The late Second Temple period (second century BCE onward) was an era of spiritual and religious ferment that manifested itself in a variety of Jewish groups such as the Sadducees, Essenes, Pharisees, Zealots, Nazarenes, and Boethusians. Each sect had its own approach to Jewish Law, religious and national identity, and social constructs.
The competition between these groups eventually helped to bring about the Great Revolt against Rome (66-73 CE) and the destruction of the Jerusalem Temple. In the aftermath of the destruction, a consensus eventually emerged around rabbinic Judaism that would sustain the Jewish people for two millennia.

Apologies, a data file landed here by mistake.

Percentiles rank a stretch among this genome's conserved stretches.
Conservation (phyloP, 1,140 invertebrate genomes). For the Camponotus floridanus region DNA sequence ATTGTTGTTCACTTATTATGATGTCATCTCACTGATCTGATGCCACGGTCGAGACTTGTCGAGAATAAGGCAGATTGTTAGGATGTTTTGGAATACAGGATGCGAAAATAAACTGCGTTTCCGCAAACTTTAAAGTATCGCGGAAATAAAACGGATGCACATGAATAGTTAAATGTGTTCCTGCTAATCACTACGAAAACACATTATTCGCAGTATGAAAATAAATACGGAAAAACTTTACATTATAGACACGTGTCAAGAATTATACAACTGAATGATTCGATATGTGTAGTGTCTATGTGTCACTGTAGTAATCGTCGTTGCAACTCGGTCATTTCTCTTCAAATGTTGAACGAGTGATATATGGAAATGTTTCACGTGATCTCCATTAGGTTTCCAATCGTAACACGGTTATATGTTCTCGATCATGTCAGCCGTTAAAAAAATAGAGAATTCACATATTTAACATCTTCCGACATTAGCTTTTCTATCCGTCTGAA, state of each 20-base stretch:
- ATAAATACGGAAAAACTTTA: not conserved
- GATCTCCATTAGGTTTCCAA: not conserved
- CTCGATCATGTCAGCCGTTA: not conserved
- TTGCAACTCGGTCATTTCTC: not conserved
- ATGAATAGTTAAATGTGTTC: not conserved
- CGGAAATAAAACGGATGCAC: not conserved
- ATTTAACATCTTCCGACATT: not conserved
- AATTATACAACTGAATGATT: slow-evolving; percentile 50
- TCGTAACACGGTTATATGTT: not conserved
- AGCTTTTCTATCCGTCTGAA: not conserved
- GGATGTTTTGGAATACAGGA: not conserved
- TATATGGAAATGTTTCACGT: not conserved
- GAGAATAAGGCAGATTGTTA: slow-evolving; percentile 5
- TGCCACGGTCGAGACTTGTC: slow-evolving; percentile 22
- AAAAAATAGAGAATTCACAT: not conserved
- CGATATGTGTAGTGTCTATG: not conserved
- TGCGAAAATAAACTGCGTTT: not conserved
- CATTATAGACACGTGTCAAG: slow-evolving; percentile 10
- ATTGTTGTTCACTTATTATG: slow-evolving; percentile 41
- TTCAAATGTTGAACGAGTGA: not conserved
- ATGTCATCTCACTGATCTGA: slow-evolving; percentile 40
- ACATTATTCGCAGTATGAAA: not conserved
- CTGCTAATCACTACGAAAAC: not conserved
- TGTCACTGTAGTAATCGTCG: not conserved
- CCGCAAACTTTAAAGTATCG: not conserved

Based on both textual sources and archaeological discoveries, this presentation reconstructs the nature and trajectory of this process and its testimony to the vitality of the Jewish tradition.
Lawrence Schiffman is the Judge Abraham Lieberman Professor of Hebrew and Judaic Studies at New York University and Director of the Global Institute for Advanced Research in Jewish Studies.
This event will be held at 7:30 pm at B’nai Israel Congregation: 6301 Montrose Road / Rockville / MD / 20852
This event does not require a reservation. Cash or check at the door.
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